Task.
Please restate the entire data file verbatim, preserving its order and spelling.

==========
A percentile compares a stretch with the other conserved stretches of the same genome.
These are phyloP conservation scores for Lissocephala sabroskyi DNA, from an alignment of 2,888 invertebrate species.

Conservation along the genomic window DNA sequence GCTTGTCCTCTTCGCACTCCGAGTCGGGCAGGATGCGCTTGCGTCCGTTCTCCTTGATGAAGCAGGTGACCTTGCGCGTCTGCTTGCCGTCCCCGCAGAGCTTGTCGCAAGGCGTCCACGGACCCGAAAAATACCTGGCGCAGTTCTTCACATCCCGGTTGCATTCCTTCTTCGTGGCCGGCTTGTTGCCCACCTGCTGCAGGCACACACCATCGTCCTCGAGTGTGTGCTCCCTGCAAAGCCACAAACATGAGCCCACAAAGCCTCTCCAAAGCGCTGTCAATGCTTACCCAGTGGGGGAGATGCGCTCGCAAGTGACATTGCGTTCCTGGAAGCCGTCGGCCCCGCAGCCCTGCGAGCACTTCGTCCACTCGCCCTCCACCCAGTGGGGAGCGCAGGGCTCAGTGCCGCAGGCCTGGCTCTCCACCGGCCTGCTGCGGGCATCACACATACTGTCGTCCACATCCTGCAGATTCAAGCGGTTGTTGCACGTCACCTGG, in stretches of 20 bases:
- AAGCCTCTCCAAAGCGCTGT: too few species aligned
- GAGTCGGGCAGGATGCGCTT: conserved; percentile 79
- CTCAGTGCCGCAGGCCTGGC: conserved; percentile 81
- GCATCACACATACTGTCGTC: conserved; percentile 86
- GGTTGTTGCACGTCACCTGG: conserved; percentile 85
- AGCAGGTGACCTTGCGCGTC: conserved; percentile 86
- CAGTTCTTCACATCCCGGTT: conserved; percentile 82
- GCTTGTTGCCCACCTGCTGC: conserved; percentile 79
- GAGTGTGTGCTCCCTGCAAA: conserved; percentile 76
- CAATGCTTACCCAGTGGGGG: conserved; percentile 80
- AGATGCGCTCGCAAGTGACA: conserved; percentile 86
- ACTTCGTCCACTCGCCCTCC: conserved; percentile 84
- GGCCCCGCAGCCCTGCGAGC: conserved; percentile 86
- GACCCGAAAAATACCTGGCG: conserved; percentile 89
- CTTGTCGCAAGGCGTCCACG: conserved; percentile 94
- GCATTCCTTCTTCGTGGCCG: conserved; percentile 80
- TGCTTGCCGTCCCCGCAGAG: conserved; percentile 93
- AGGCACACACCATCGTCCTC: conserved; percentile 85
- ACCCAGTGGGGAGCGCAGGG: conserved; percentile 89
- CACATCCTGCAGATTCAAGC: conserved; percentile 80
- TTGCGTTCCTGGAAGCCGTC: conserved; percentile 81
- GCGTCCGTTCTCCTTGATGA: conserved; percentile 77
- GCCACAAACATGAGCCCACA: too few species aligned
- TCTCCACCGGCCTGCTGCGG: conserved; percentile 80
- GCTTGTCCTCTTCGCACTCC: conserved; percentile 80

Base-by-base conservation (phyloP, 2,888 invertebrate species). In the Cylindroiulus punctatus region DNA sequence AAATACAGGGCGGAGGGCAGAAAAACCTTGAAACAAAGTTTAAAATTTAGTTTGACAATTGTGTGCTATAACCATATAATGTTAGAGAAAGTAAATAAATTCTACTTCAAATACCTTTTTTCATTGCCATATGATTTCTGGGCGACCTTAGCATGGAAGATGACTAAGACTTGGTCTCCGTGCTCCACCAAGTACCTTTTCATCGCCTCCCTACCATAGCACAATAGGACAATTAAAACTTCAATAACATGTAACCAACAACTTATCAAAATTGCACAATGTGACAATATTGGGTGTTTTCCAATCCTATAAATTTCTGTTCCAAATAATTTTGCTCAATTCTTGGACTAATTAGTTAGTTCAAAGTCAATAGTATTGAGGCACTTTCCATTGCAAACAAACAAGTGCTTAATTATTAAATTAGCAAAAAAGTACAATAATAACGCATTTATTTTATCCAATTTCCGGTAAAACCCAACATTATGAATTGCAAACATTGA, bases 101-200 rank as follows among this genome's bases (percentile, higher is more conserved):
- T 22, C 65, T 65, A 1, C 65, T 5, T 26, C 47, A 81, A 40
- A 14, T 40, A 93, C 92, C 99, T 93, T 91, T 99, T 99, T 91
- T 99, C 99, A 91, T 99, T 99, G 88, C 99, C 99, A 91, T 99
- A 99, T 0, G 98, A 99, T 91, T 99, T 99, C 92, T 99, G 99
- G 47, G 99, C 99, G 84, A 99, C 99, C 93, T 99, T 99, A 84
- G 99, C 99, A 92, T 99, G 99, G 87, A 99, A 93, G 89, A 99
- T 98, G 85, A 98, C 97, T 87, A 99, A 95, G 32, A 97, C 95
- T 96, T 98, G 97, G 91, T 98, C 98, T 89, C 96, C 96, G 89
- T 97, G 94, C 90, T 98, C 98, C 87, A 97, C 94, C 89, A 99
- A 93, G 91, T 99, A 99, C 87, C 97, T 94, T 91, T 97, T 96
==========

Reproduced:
A percentile compares a stretch with the other conserved stretches of the same genome.
These are phyloP conservation scores for Lissocephala sabroskyi DNA, from an alignment of 2,888 invertebrate species.

Conservation along the genomic window DNA sequence GCTTGTCCTCTTCGCACTCCGAGTCGGGCAGGATGCGCTTGCGTCCGTTCTCCTTGATGAAGCAGGTGACCTTGCGCGTCTGCTTGCCGTCCCCGCAGAGCTTGTCGCAAGGCGTCCACGGACCCGAAAAATACCTGGCGCAGTTCTTCACATCCCGGTTGCATTCCTTCTTCGTGGCCGGCTTGTTGCCCACCTGCTGCAGGCACACACCATCGTCCTCGAGTGTGTGCTCCCTGCAAAGCCACAAACATGAGCCCACAAAGCCTCTCCAAAGCGCTGTCAATGCTTACCCAGTGGGGGAGATGCGCTCGCAAGTGACATTGCGTTCCTGGAAGCCGTCGGCCCCGCAGCCCTGCGAGCACTTCGTCCACTCGCCCTCCACCCAGTGGGGAGCGCAGGGCTCAGTGCCGCAGGCCTGGCTCTCCACCGGCCTGCTGCGGGCATCACACATACTGTCGTCCACATCCTGCAGATTCAAGCGGTTGTTGCACGTCACCTGG, in stretches of 20 bases:
- AAGCCTCTCCAAAGCGCTGT: too few species aligned
- GAGTCGGGCAGGATGCGCTT: conserved; percentile 79
- CTCAGTGCCGCAGGCCTGGC: conserved; percentile 81
- GCATCACACATACTGTCGTC: conserved; percentile 86
- GGTTGTTGCACGTCACCTGG: conserved; percentile 85
- AGCAGGTGACCTTGCGCGTC: conserved; percentile 86
- CAGTTCTTCACATCCCGGTT: conserved; percentile 82
- GCTTGTTGCCCACCTGCTGC: conserved; percentile 79
- GAGTGTGTGCTCCCTGCAAA: conserved; percentile 76
- CAATGCTTACCCAGTGGGGG: conserved; percentile 80
- AGATGCGCTCGCAAGTGACA: conserved; percentile 86
- ACTTCGTCCACTCGCCCTCC: conserved; percentile 84
- GGCCCCGCAGCCCTGCGAGC: conserved; percentile 86
- GACCCGAAAAATACCTGGCG: conserved; percentile 89
- CTTGTCGCAAGGCGTCCACG: conserved; percentile 94
- GCATTCCTTCTTCGTGGCCG: conserved; percentile 80
- TGCTTGCCGTCCCCGCAGAG: conserved; percentile 93
- AGGCACACACCATCGTCCTC: conserved; percentile 85
- ACCCAGTGGGGAGCGCAGGG: conserved; percentile 89
- CACATCCTGCAGATTCAAGC: conserved; percentile 80
- TTGCGTTCCTGGAAGCCGTC: conserved; percentile 81
- GCGTCCGTTCTCCTTGATGA: conserved; percentile 77
- GCCACAAACATGAGCCCACA: too few species aligned
- TCTCCACCGGCCTGCTGCGG: conserved; percentile 80
- GCTTGTCCTCTTCGCACTCC: conserved; percentile 80

Base-by-base conservation (phyloP, 2,888 invertebrate species). In the Cylindroiulus punctatus region DNA sequence AAATACAGGGCGGAGGGCAGAAAAACCTTGAAACAAAGTTTAAAATTTAGTTTGACAATTGTGTGCTATAACCATATAATGTTAGAGAAAGTAAATAAATTCTACTTCAAATACCTTTTTTCATTGCCATATGATTTCTGGGCGACCTTAGCATGGAAGATGACTAAGACTTGGTCTCCGTGCTCCACCAAGTACCTTTTCATCGCCTCCCTACCATAGCACAATAGGACAATTAAAACTTCAATAACATGTAACCAACAACTTATCAAAATTGCACAATGTGACAATATTGGGTGTTTTCCAATCCTATAAATTTCTGTTCCAAATAATTTTGCTCAATTCTTGGACTAATTAGTTAGTTCAAAGTCAATAGTATTGAGGCACTTTCCATTGCAAACAAACAAGTGCTTAATTATTAAATTAGCAAAAAAGTACAATAATAACGCATTTATTTTATCCAATTTCCGGTAAAACCCAACATTATGAATTGCAAACATTGA, bases 101-200 rank as follows among this genome's bases (percentile, higher is more conserved):
- T 22, C 65, T 65, A 1, C 65, T 5, T 26, C 47, A 81, A 40
- A 14, T 40, A 93, C 92, C 99, T 93, T 91, T 99, T 99, T 91
- T 99, C 99, A 91, T 99, T 99, G 88, C 99, C 99, A 91, T 99
- A 99, T 0, G 98, A 99, T 91, T 99, T 99, C 92, T 99, G 99
- G 47, G 99, C 99, G 84, A 99, C 99, C 93, T 99, T 99, A 84
- G 99, C 99, A 92, T 99, G 99, G 87, A 99, A 93, G 89, A 99
- T 98, G 85, A 98, C 97, T 87, A 99, A 95, G 32, A 97, C 95
- T 96, T 98, G 97, G 91, T 98, C 98, T 89, C 96, C 96, G 89
- T 97, G 94, C 90, T 98, C 98, C 87, A 97, C 94, C 89, A 99
- A 93, G 91, T 99, A 99, C 87, C 97, T 94, T 91, T 97, T 96